This year’s awards season of releases has seemed at times to demonstrate a grand Hollywood collusion to chart the many ills of America. Three Billboards Outside Ebbing, Missouri, The Post, Downsizing – all have lambasted different elements of American society, lamenting its decline.
Richard Linklater has built a reputation on subtler explorations than these films, and Last Flag Flying is another such contemplation. We explore, gently and gradually, the timeless difficulty of military service, and the sacrifices it forces on combatants and their relatives. Steve Carrell, now surely established as a top-class performer, plays Larry, a beleaguered Vietnam veteran who reconnects with two of his old Marine comrades in an hour of need.
Bryan Cranston and Laurence Fishburne are these ghosts from his past, and are in many sections more prominently featured than Carrell, offering the comic meat of the film. Cranston’s Sal is a misanthropic alcoholic who has struggled to move on from the enlisted lifestyle, and lacks the ability to hesitate in conversation. His blithe, well-meaning offensiveness is expertly pitched, but feels at times too dominant in a scene – doubtless deliberately. His story is less interesting than Larry’s, bluntly put.
Fishburne rounds out this trio as a born-again pastor, who has apparently renounced his violent and wayward past, but of course quickly regresses in the more harmless ways available. These three don’t so much bounce off as needle each other, but the shared experiences they have endured bond them in ways that do not need expression in affection.
As they battle with the state apparatus to control the legacy of Larry’s family, the three slowly unfurl the past they have collectively sought to forget, and through a series of pitched conversations, decry the state of militarism in America. The film is set in 2003, with the Iraq war in full flow, and these three represent a hidden generation of US veterans. They clearly believe in the importance of military strength, and in the decision to serve; yet they are also disgusted with governments that have repeatedly lied to their populaces at the cost of thousands of young lives.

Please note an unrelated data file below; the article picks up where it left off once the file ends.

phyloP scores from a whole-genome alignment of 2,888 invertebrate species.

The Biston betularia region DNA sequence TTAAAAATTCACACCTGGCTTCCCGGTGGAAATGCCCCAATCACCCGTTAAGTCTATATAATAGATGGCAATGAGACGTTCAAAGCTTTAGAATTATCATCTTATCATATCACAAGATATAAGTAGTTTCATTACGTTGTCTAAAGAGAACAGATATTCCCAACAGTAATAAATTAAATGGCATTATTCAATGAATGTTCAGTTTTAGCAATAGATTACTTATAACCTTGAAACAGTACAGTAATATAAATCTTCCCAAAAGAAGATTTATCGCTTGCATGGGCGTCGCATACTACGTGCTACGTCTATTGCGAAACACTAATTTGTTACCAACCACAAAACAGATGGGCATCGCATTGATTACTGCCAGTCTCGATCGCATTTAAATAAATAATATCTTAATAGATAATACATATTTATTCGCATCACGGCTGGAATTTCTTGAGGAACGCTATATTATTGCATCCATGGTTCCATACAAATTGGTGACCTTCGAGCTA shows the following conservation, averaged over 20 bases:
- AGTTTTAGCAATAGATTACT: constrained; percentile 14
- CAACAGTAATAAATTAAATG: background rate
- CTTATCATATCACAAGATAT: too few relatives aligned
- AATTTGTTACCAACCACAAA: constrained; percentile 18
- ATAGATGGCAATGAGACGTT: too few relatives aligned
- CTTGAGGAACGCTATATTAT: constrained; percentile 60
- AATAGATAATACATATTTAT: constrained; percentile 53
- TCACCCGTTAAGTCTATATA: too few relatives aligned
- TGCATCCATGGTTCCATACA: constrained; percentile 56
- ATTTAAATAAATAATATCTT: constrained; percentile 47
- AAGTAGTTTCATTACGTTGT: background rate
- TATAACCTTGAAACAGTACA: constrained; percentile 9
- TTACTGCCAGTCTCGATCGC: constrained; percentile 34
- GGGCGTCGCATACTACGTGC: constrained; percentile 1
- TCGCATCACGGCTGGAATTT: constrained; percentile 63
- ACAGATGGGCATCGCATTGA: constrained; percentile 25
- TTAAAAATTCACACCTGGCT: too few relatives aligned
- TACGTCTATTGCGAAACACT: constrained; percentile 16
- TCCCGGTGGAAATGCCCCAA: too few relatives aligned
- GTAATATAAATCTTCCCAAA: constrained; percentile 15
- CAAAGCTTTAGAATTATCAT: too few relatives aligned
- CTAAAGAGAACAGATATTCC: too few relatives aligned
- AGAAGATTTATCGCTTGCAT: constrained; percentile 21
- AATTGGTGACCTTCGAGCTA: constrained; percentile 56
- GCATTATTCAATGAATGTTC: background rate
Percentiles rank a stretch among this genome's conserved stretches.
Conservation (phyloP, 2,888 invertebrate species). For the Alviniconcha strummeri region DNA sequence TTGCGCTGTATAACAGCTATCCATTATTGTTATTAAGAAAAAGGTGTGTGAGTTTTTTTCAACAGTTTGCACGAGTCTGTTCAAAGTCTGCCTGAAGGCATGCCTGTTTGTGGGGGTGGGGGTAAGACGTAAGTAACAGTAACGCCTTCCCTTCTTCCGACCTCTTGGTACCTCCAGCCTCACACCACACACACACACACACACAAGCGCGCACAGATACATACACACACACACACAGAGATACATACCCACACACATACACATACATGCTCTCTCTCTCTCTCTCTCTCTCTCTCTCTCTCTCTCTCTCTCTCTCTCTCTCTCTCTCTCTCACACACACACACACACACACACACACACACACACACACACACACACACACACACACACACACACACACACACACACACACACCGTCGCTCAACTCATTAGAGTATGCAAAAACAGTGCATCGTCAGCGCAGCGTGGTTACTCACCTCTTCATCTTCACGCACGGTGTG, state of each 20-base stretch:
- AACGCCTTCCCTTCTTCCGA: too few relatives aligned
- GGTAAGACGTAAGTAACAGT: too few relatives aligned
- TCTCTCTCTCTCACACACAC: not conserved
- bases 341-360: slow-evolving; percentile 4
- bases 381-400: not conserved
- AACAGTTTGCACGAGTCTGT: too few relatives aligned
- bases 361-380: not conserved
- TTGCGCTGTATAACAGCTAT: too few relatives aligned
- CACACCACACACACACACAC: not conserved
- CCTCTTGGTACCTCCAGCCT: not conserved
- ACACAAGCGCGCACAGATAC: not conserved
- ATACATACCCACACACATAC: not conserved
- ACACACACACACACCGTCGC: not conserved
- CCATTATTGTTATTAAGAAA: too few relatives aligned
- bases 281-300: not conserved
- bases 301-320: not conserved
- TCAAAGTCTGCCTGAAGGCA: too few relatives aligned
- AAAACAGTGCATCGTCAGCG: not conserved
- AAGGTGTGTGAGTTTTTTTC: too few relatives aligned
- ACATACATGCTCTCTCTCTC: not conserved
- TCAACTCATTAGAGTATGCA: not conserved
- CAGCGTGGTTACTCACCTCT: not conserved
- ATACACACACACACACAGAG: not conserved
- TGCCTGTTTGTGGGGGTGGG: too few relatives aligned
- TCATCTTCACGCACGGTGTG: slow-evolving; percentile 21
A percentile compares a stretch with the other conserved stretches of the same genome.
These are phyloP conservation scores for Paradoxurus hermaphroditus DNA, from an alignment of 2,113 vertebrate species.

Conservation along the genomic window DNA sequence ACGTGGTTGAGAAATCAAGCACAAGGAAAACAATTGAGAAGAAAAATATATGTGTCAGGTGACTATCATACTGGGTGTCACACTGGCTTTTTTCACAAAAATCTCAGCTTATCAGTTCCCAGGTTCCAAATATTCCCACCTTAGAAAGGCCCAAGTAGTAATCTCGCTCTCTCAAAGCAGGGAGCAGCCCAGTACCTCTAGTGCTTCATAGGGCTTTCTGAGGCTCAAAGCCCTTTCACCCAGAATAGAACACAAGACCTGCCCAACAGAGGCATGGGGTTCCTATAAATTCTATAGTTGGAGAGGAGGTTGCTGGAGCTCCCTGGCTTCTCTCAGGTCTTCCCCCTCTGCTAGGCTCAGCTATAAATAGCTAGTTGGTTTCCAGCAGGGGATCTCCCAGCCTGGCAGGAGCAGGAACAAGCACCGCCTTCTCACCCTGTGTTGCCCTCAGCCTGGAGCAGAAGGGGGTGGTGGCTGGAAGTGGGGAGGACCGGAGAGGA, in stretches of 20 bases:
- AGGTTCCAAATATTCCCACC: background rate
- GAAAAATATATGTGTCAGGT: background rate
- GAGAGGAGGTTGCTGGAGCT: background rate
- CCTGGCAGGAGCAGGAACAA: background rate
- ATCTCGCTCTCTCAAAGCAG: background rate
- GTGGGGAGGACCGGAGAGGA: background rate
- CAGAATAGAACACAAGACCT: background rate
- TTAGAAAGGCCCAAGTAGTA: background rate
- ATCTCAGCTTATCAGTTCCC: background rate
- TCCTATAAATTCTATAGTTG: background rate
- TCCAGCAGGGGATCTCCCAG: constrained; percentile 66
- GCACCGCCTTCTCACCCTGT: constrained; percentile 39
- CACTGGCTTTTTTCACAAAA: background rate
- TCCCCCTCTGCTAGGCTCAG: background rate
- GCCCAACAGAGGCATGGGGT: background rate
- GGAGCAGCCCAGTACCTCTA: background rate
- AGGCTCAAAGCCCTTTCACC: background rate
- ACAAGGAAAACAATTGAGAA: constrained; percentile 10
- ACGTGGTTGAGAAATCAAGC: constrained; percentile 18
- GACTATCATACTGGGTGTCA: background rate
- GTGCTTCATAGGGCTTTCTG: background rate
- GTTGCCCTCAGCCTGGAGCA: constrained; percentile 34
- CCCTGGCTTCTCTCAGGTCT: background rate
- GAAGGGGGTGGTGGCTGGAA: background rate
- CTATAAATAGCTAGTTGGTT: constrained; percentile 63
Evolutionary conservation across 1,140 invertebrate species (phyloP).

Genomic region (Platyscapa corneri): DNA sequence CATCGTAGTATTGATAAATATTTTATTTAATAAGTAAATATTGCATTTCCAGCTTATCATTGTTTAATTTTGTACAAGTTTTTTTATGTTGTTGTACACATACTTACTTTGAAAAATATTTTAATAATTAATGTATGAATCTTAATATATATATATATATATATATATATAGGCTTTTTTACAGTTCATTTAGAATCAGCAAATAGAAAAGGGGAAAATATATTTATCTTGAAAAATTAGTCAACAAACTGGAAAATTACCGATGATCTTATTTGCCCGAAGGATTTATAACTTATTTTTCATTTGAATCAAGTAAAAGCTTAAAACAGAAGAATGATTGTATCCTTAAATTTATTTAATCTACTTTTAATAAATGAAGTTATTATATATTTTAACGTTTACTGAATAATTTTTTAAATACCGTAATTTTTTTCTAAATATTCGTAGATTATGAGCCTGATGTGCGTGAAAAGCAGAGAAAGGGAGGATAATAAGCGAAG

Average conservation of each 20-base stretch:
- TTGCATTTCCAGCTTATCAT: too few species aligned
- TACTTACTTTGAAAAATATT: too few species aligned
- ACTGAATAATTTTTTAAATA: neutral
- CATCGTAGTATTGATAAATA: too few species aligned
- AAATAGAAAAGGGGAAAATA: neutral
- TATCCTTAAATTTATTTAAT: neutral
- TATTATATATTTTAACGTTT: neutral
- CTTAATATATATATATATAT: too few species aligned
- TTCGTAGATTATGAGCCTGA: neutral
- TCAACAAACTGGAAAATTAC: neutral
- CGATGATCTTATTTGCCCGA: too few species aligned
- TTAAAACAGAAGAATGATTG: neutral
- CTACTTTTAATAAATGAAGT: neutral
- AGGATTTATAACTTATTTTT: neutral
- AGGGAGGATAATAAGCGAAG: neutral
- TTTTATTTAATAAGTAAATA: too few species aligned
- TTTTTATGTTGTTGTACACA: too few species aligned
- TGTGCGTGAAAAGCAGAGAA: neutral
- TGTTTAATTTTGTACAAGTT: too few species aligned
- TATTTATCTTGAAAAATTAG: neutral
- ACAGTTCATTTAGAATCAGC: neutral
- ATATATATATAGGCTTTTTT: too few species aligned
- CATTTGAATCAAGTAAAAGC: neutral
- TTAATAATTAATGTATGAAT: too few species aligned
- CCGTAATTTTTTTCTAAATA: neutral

For the most part these questions are tackled by Cranston and Fishburne, filling the silence created by Carrell’s grief. This comic master turns in another sensitive and heartbreaking turn, generally in the background of a scene roiling in his inability to contribute, and uncertain of how to move forward. His hesitations and reactions are expressive, and, as he grows into the film with the help of his friends, his happiness comes to feel paramount.
It is perhaps a shame that Linklater is seemingly content with his character development and simple shot-reverse-shot dialogues. As effective as the filmmaking is here, it lacks a visual identity or flavour, and at times feels visually generic – in particular when Carrell’s magnetic and central anxiety is absent for short stretches. The dearth of female characters could perhaps be explained by its subject matter, but surely ought to have been mitigated.
Linklater is no stranger to emotional filmmaking, and the final moments of Last Flag Flying are a gentle and heartbreaking reminder of the film’s central point and motive. This is an enjoyable ride-along with a generation rarely shown with such a measured tone, and another thought-provoking glimpse into the military mind.